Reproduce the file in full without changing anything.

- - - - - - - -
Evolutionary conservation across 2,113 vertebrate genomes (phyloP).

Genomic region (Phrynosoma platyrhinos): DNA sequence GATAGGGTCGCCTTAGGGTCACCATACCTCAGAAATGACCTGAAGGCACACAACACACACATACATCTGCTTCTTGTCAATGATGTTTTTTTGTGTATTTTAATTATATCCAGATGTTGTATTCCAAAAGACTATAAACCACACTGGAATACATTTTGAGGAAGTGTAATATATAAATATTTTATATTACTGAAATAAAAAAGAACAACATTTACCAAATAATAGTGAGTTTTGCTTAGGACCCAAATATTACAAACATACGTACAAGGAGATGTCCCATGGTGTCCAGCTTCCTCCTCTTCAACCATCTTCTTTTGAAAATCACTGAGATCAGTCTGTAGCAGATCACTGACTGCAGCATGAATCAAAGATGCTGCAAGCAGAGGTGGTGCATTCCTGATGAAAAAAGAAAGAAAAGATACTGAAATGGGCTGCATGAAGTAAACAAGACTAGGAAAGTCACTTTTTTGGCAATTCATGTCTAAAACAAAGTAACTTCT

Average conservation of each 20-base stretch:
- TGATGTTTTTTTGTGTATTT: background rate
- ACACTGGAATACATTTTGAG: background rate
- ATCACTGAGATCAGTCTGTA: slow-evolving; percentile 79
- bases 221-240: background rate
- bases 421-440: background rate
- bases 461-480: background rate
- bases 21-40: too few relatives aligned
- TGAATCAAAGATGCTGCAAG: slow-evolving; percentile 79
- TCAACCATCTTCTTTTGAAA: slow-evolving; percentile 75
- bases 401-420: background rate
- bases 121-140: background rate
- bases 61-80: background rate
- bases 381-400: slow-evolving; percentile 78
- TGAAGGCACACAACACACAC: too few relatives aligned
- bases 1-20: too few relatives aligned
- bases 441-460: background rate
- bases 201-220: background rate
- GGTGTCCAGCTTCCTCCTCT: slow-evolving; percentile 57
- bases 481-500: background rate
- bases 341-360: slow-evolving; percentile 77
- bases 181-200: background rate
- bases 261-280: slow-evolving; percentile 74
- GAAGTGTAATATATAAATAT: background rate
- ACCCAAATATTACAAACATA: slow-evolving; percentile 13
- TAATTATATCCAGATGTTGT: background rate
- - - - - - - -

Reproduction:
Evolutionary conservation across 2,113 vertebrate genomes (phyloP).

Genomic region (Phrynosoma platyrhinos): DNA sequence GATAGGGTCGCCTTAGGGTCACCATACCTCAGAAATGACCTGAAGGCACACAACACACACATACATCTGCTTCTTGTCAATGATGTTTTTTTGTGTATTTTAATTATATCCAGATGTTGTATTCCAAAAGACTATAAACCACACTGGAATACATTTTGAGGAAGTGTAATATATAAATATTTTATATTACTGAAATAAAAAAGAACAACATTTACCAAATAATAGTGAGTTTTGCTTAGGACCCAAATATTACAAACATACGTACAAGGAGATGTCCCATGGTGTCCAGCTTCCTCCTCTTCAACCATCTTCTTTTGAAAATCACTGAGATCAGTCTGTAGCAGATCACTGACTGCAGCATGAATCAAAGATGCTGCAAGCAGAGGTGGTGCATTCCTGATGAAAAAAGAAAGAAAAGATACTGAAATGGGCTGCATGAAGTAAACAAGACTAGGAAAGTCACTTTTTTGGCAATTCATGTCTAAAACAAAGTAACTTCT

Average conservation of each 20-base stretch:
- TGATGTTTTTTTGTGTATTT: background rate
- ACACTGGAATACATTTTGAG: background rate
- ATCACTGAGATCAGTCTGTA: slow-evolving; percentile 79
- bases 221-240: background rate
- bases 421-440: background rate
- bases 461-480: background rate
- bases 21-40: too few relatives aligned
- TGAATCAAAGATGCTGCAAG: slow-evolving; percentile 79
- TCAACCATCTTCTTTTGAAA: slow-evolving; percentile 75
- bases 401-420: background rate
- bases 121-140: background rate
- bases 61-80: background rate
- bases 381-400: slow-evolving; percentile 78
- TGAAGGCACACAACACACAC: too few relatives aligned
- bases 1-20: too few relatives aligned
- bases 441-460: background rate
- bases 201-220: background rate
- GGTGTCCAGCTTCCTCCTCT: slow-evolving; percentile 57
- bases 481-500: background rate
- bases 341-360: slow-evolving; percentile 77
- bases 181-200: background rate
- bases 261-280: slow-evolving; percentile 74
- GAAGTGTAATATATAAATAT: background rate
- ACCCAAATATTACAAACATA: slow-evolving; percentile 13
- TAATTATATCCAGATGTTGT: background rate